The problem with QE is it works in practice but it doesn't work in theory," Bernanke said to a round of laughter—rare for an audience of economists gathered to discuss monetary policy.

We may someday find out that it didn't work in practice or theory. Just saying.

Mr Slippery said...

The government could more even inflation using the Bush stimulus method of dropping money.

If would be even more effective if they did it every month until they met their inflation targets. But they are clearly not determined enough, so now resort to Jedi mind tricks AKA forward guidance.

C said...

Are interest rates really that low, or were they just really high when the baby boomers were squeezing through the python?

Anonymous said...

Treasuries (TLT) Are Rallying Because Ben Bernanke is Throwing the Inflation Game!

This speech also confirms one of my favorite principles, never believe anything until it has been officially denied, when Ben says, "I believe that the chance of significant deflation in the United States in the foreseeable future is extremely small."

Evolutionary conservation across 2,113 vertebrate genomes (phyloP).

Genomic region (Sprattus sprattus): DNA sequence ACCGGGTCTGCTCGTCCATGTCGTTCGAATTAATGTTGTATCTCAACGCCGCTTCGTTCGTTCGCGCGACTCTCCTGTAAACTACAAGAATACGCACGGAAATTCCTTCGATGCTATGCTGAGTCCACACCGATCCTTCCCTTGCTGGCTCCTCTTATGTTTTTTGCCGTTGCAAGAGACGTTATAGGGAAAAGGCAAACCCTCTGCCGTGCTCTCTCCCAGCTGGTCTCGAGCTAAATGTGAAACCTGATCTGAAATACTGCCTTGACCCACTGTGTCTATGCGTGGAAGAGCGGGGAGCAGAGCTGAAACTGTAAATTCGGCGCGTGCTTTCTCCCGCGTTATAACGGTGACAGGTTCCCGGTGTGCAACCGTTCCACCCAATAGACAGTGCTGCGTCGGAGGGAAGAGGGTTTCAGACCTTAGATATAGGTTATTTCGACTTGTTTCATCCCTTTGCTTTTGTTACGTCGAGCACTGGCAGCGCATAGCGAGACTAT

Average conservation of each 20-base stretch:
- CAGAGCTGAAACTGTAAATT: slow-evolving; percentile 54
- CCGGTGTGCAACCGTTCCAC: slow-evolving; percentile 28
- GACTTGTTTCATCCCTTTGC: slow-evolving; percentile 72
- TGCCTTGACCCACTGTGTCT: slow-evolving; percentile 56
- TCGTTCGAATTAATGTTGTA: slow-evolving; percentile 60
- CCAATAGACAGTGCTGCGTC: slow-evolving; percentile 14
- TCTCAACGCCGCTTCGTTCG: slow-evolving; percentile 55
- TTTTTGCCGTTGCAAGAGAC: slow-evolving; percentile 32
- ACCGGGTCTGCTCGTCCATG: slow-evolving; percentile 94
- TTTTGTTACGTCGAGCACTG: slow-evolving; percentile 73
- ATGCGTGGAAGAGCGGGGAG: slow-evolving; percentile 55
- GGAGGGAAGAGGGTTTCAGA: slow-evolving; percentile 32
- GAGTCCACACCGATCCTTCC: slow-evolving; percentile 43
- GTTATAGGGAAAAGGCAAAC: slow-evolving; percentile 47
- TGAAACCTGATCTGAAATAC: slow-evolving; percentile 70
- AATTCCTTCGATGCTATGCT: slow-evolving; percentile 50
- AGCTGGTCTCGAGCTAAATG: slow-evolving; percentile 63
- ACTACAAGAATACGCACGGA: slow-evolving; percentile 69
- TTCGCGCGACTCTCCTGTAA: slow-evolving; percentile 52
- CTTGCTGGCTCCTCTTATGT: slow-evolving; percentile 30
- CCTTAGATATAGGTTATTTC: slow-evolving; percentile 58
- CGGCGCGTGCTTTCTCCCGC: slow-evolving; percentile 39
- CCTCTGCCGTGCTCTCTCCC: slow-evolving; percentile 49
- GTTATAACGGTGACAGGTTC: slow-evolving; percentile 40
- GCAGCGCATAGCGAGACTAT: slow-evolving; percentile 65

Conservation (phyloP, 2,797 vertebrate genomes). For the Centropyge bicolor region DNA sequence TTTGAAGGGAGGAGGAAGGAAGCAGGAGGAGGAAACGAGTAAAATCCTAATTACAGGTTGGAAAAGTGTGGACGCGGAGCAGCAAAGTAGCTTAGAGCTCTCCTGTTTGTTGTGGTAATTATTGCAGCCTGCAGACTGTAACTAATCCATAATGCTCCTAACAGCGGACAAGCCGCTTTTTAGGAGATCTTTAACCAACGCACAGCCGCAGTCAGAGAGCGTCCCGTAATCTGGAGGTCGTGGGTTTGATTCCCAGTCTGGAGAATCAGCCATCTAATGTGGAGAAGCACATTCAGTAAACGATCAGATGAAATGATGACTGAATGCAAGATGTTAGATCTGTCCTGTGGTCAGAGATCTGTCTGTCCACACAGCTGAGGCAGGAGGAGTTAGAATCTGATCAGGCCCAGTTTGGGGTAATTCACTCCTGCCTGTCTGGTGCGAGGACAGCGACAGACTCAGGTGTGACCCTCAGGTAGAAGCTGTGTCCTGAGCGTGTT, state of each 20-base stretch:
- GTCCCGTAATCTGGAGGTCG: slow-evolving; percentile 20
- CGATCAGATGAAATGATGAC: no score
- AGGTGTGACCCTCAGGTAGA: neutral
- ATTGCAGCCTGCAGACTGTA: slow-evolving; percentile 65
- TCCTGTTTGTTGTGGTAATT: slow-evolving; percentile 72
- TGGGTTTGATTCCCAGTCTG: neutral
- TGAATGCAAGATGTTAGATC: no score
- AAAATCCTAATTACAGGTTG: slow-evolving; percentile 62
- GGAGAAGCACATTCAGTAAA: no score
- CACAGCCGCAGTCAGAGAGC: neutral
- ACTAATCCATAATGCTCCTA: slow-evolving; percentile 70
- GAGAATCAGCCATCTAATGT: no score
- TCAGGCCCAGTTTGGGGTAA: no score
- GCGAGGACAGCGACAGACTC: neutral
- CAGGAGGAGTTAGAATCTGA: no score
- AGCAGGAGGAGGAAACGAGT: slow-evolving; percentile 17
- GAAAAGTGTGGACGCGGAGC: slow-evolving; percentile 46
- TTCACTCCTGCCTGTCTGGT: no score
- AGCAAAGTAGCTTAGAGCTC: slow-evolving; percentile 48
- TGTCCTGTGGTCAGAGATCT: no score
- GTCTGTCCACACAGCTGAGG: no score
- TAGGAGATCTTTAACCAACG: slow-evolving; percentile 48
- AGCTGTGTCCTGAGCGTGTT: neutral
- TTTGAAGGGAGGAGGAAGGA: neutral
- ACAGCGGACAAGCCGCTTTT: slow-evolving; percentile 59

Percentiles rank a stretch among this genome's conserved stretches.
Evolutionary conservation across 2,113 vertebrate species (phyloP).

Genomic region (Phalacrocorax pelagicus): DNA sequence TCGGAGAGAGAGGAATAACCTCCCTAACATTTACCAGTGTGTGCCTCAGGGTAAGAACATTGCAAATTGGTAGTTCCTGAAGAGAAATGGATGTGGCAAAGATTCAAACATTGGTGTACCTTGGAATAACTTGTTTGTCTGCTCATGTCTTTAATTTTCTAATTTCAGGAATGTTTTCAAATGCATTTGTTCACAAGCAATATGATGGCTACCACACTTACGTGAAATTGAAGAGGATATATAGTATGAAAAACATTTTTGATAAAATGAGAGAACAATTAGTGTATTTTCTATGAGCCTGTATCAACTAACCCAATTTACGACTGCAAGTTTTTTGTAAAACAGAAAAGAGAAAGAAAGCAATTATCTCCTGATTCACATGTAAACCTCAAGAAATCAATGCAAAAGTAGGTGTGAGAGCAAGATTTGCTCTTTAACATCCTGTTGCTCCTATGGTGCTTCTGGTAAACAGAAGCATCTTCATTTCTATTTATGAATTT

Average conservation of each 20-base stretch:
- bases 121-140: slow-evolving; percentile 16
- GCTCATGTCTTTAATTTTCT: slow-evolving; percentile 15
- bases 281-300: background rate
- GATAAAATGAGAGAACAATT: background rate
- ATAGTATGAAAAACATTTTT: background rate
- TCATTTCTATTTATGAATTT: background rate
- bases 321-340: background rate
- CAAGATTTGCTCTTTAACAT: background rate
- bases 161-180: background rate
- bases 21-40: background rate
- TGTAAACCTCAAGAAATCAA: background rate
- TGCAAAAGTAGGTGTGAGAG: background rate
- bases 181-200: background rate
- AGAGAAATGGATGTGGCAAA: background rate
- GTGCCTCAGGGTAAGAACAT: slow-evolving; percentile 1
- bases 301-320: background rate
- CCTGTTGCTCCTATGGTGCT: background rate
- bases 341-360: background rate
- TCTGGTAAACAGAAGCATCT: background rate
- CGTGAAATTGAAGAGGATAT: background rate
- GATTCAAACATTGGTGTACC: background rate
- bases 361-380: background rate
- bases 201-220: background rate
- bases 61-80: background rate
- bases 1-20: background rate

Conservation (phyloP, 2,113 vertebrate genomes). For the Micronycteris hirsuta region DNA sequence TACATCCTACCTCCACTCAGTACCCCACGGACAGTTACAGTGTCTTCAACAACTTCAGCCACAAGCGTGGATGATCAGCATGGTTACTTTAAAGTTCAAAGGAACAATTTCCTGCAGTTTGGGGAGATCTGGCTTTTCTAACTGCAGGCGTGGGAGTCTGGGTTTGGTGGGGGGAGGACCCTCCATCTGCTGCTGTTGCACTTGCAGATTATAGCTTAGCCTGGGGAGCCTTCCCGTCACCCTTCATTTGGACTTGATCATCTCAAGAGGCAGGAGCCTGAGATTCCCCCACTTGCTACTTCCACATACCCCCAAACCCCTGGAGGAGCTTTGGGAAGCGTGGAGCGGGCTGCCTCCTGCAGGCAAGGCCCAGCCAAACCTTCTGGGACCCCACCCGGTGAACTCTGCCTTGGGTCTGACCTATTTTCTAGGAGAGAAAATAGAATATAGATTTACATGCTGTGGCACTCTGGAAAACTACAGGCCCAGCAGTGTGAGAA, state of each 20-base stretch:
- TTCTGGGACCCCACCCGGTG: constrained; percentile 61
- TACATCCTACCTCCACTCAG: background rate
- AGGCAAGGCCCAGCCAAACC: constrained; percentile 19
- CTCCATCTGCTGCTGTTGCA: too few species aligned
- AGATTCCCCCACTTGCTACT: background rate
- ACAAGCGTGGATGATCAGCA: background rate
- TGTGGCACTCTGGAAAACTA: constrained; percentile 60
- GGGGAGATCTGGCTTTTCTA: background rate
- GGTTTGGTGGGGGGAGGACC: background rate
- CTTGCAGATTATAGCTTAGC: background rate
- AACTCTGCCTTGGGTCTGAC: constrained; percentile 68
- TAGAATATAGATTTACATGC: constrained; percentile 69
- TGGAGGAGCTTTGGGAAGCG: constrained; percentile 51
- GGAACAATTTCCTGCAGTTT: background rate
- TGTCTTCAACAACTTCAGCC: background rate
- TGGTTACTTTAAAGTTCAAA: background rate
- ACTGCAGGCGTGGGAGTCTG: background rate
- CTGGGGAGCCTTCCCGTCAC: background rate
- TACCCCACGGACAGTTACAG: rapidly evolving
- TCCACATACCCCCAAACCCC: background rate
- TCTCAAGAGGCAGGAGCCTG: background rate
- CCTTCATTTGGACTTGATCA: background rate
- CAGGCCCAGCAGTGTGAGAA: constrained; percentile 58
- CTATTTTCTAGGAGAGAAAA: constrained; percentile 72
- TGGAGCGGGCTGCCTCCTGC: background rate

CP said...

Meanwhile, Mr. Mises comes into your office. He says, "I know the Fed's plan was to raise all prices by an even 10 percent. But instead our energy cost doubled and we sell our widgets under a fixed price contract. The only way we can honor the obligation is to shut down this division and move the production to a more labor intensive, less energy intensive factory overseas. I'm being transferred and today's your last day."

Stagflationary Mark said...

And then Mr. Mankiw offers his infamous currency crisis solution, which Mr. Mises sprays out through his nose with thunderous laughter!

CP said...